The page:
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The Laughing Mom: humorous tales of motherhood PDF Print E-mail
Written by Susan Pfaltzgraff   

The great nap conspiracy

Every parent I say this statement to nods in sympathy: “Melise has been skipping naps lately.”

To write this column, and the several other writing projects I have, I need time to sit at a computer without worrying about the mischief my little girl is getting into. That makes nap time a very precious time of the day. Its value increases greatly when it becomes a rare event!

Nap transitions happen every few months with every child. When babies are really little, they take many short naps in a day. Eventually, those naps settle out to two or three.

Most parents I’ve talked to say their children hold onto this basic pattern until around their first birthday. As if they suddenly think they’re too old for nap time, they skip the first nap of the day more and more often until there is just one nap time.

According to my personal research, children should keep to one nap after that until they are 3 or 4 years old. Every so often, I doubt the legitimacy of my research sources.

I remember a particularly stressful time right before Melise turned 2. She had been in a pattern of crashing everyday around 1 p.m. Then she skipped a nap one day. She played right through it! She was terribly cranky at suppertime, but it was just one day, right?

A few days later she missed her nap again. And it started coming in a pattern of every three days. . .then every two days. . .until one day I realized that more days were passing without a nap than with one. I was stunned and befuddled.

Suddenly, I wasn’t getting any writing done. The work was piling up on my desk as Melise ran happily around it all day long. Life kept moving around me so quickly that I scrambled to keep up. I never could sit still long enough to figure out what I was going to do about this problem.

One full week passed in which Melise did not take a single nap. As the next weekend approached, I tried to look on the bright side. Sure, I wasn’t getting any writing done, but there was a sort of musical retirement party that Sunday afternoon for our church’s pastor. With Melise skipping her afternoon nap, that meant that I could sing during the party. It would work out just perfectly.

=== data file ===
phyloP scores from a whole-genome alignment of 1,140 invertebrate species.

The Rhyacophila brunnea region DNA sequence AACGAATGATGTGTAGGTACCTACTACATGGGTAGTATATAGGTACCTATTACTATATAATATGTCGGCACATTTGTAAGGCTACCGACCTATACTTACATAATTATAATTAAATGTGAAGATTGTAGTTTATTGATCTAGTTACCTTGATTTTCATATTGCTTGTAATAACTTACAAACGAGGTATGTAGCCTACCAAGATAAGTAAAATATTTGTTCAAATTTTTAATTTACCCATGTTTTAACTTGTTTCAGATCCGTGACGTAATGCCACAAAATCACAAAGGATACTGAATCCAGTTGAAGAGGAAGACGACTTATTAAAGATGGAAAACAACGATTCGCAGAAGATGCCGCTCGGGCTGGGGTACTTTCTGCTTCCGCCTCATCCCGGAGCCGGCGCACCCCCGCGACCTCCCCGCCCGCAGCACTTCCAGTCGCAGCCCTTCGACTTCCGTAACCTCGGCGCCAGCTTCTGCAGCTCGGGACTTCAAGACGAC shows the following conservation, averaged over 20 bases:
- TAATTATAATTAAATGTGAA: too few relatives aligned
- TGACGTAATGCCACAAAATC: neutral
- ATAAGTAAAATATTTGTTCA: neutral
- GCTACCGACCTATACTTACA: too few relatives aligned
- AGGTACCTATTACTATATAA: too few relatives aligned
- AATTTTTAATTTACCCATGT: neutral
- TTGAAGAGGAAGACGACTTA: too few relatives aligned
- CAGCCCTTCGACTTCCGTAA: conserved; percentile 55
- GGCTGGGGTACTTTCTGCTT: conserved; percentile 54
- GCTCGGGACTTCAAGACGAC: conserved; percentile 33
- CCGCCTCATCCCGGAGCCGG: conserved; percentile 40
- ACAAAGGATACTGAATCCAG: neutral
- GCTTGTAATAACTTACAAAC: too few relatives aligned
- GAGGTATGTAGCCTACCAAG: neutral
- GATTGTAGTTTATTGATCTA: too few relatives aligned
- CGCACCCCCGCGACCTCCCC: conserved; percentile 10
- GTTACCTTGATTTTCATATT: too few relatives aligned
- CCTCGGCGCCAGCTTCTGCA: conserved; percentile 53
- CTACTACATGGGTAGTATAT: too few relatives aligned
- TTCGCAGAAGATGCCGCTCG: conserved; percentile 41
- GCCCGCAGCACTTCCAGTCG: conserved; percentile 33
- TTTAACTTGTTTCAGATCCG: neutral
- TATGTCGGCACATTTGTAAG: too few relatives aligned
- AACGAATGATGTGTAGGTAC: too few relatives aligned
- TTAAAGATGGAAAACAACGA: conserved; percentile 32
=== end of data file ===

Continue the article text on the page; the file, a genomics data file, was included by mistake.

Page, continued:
I believe the Sandman decided to play a joke on me, and here comes the punch-line.

As the party started, I ran around with Melise in tow getting my music together and such. Melise seemed to be enjoying herself, so I had no concerns whatsoever. I was singing with the very first group, so when I saw them getting ready I put Melise on my hip and headed to join them. After a few steps, Melise moved strangely in my arms. I turned to look at her and stopped dead in my tracks. She had fallen asleep!

I stared at her in disbelief for a moment until her head lolled to one side and I had to catch her mid-fall. I tried to transfer her quickly into her grandma’s arms, but she woke with screaming alarm.

I took her back, threw her over my shoulder (where she immediately fell back asleep) and joined the group to sing. I figured it was better to sing with a sleeping baby in my arms then have her screaming through every song!

After that, Melise returned to her regular nap time routine. As Melise goes through these transitions every few months, I remind myself it always settles out after a few weeks. But I also have this nagging fear for the day when she decides to never nap again!